12 days to wonder and awe at what the meaning of the Divine here on earth is. 12 days to look for signs in the sky that promise new life and transformation. 12 days to hold onto hope, peace, joy, and love and carry them close to the heart. 12 days.

And as I think of what these next 12 days will bring, I believe that they will bring assurance that God is with us. I believe that they will bring the promise that God loves us. I believe that they will whisper an invitation to you to join this great journey.

For Christmas is not over, it is just beginning.

‘member that, Mommy?

As our son nears three, he is beginning to understand the passing of time. Terms like tomorrow and yesterday are starting to enter his vocabulary. Tomorrow usually pops up as the time when he doesn’t want to do something like clip his fingernails or go to the doctor. Yesterday usually appears when he is certain there is something we are about to do that we have already done like go to the store or going to school.

With these terms comes the question, “‘member that, Mommy?” especially when there was a particularly fun adventure like going to a baseball game. And every time I hear the question, I can’t help but smile and answer, “I do buddy, that was really fun, wasn’t it?” We are entering the stage where his memories are beginning to make lasting impressions. He understands what it means to be scared and he remembers when he found that spider on the ground. He understands what it means to hurt and he remembers when he got that splinter in his toe. He understands what it means to be happy and he remembers that time we all piled into the daddy’s truck and drove to the beach. He understands what it means to be loved and he remembers the times we turn the music up and dance around the living room.

As I watch this all unfold within him, I wonder if we remember. Do we remember what it feels like to be scared, to hurt, to be happy, to be loved? The words I overhear and the words I read are so often filled with emptiness, filling space with nothingness at best and hurt and pain at worst. Because we don’t want to remember.

We don’t want to remember the times we were scared and so we inflict fear on other people. We don’t want to remember that times we were in pain and so we inflict hurt on other people. We don’t want to remember the times we were happy because what if something happens and that disappears. We don’t want to remember the times we were truly and completely loved because that would ask us to truly and deeply love other people.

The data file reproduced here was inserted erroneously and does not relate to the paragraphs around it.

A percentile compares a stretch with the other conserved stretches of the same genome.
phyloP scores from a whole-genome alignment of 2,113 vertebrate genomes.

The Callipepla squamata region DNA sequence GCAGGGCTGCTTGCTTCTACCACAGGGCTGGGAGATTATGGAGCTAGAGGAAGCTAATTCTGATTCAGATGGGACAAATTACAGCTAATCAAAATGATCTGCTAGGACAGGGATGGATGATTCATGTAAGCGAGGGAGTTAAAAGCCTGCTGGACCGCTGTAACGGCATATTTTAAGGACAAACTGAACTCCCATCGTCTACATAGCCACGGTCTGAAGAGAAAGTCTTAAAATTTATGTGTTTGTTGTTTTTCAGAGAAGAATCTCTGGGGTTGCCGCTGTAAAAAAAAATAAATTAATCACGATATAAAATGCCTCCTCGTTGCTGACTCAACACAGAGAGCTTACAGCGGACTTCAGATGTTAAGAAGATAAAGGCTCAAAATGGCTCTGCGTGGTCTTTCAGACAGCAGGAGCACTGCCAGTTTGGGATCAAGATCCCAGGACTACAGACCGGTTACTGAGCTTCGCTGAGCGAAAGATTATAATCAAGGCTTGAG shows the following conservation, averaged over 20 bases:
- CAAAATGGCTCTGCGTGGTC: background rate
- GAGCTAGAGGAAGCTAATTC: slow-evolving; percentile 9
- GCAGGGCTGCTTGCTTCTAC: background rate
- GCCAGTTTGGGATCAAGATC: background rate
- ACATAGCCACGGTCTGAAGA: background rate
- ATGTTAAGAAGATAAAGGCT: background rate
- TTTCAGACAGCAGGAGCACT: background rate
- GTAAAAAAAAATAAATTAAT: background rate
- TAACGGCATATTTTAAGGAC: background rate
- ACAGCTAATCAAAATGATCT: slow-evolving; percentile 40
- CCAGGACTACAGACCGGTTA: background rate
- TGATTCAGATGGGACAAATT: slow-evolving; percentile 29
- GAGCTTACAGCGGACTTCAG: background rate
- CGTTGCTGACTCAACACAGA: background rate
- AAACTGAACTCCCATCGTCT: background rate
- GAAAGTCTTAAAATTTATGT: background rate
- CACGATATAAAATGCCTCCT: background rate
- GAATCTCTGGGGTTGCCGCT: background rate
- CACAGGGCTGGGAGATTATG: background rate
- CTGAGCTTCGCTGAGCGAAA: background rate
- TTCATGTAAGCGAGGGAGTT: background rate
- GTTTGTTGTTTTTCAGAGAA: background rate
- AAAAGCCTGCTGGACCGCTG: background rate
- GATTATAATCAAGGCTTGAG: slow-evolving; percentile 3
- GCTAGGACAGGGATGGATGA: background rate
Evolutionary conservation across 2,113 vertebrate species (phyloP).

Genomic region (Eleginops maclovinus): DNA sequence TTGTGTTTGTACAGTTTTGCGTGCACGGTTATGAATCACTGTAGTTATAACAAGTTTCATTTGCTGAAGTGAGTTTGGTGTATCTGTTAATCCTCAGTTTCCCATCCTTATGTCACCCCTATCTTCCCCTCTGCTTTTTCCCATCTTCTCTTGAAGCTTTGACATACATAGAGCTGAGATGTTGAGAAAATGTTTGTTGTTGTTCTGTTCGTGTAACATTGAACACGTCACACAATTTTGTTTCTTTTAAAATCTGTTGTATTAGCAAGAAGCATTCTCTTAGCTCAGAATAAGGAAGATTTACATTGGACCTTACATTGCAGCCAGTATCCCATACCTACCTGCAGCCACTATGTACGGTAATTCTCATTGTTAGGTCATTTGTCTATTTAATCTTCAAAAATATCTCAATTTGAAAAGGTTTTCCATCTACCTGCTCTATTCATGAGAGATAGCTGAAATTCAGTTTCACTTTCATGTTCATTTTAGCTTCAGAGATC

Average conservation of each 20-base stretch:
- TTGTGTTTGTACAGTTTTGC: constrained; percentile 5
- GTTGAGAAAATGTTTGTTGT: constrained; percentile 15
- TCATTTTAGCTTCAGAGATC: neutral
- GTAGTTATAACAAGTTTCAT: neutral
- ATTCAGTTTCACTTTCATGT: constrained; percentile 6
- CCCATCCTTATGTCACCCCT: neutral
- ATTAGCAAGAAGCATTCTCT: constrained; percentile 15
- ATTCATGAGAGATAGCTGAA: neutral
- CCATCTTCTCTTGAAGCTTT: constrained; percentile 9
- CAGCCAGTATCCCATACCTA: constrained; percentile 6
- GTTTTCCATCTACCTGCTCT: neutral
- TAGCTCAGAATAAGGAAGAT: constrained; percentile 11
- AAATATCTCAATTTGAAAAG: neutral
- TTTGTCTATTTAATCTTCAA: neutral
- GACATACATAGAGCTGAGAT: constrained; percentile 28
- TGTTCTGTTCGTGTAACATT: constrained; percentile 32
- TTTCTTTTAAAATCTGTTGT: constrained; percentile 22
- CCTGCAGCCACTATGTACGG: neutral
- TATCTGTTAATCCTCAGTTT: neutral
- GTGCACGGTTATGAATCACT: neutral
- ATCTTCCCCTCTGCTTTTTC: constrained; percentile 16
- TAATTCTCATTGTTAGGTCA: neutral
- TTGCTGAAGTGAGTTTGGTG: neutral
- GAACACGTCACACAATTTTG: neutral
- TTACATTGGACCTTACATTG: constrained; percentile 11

Remembering causes us to reflection, compassion, and empathy. Remembering asks us to recognize within us what is within all humans: fear, hurt, loneliness, joy, and love. Remembering asks us to recall the story of God who sent God’s only son to the world not to condemn the world, but that the world through him might be saved. Remembering is a radical spiritual discipline that recalls that we are ash and to ash we shall return. Remembering is a revolutionary call to honor the Divine breath that dwells in each and every human being.

Do this in remembrance of me.

On Missions

Last week I took six youth, one college student, and one young professional down to Conway, SC for Youth Missions Week. I am not a youth minister, but when I found that 25% of my current congregation was youth, I knew there was something missing in the life and work of our church. We needed our youth to have meaningful experiences. We need our youth’s questions and wonderings. We needed to invest in mission experiences and devotion times and jumping in pools and getting caught in the rain. These are the experiences that help our youth understand what it means practically to live a life as a Christian.

And so we packed up three cars with suitcases, food, and crafts and headed to the coast not knowing exactly what we would encounter. We knew of the good work Palmetto Missionary Baptist Church was doing with Palmetto Kids. We knew that partnering was powerful and so we showed up with willing hearts and willing hands to help pitch in. As it turns out, the teachers and youth groups that Palmetto Missionary Baptist Church usually have come to help them in the summers weren’t able to come this year: the same year we felt called to partner with them in their work. Crazy how the Holy Spirit moves and works things together, isn’t it?